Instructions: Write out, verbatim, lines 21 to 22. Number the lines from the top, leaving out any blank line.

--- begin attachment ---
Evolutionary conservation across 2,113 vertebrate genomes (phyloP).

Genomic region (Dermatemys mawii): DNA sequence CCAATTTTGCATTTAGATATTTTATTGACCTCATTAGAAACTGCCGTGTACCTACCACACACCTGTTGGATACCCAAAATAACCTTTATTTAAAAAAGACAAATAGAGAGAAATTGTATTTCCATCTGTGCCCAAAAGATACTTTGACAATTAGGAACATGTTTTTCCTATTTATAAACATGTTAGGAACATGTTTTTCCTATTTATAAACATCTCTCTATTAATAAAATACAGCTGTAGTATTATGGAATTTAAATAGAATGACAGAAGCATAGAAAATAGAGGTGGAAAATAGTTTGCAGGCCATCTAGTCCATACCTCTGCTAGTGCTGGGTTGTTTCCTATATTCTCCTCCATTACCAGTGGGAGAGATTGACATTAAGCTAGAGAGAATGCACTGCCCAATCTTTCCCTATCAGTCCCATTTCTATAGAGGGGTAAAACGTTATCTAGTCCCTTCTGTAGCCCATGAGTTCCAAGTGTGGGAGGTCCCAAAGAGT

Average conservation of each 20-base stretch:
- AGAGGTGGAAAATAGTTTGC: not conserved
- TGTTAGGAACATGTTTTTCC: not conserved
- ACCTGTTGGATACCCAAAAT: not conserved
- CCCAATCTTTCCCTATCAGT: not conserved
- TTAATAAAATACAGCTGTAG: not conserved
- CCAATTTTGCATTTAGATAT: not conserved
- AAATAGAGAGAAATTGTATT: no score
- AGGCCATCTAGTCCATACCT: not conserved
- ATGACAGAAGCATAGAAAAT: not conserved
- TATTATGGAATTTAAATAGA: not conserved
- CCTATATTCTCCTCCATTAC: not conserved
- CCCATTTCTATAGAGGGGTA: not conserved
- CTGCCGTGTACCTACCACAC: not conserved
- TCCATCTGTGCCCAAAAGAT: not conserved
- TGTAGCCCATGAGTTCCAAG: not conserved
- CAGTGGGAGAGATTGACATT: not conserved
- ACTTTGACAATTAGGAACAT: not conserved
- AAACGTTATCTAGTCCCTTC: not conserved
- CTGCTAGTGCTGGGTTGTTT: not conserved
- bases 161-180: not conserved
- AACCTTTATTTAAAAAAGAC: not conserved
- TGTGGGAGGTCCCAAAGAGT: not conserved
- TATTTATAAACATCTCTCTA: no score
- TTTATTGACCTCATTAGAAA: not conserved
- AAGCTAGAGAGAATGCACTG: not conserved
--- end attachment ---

- AAACGTTATCTAGTCCCTTC: not conserved
- CTGCTAGTGCTGGGTTGTTT: not conserved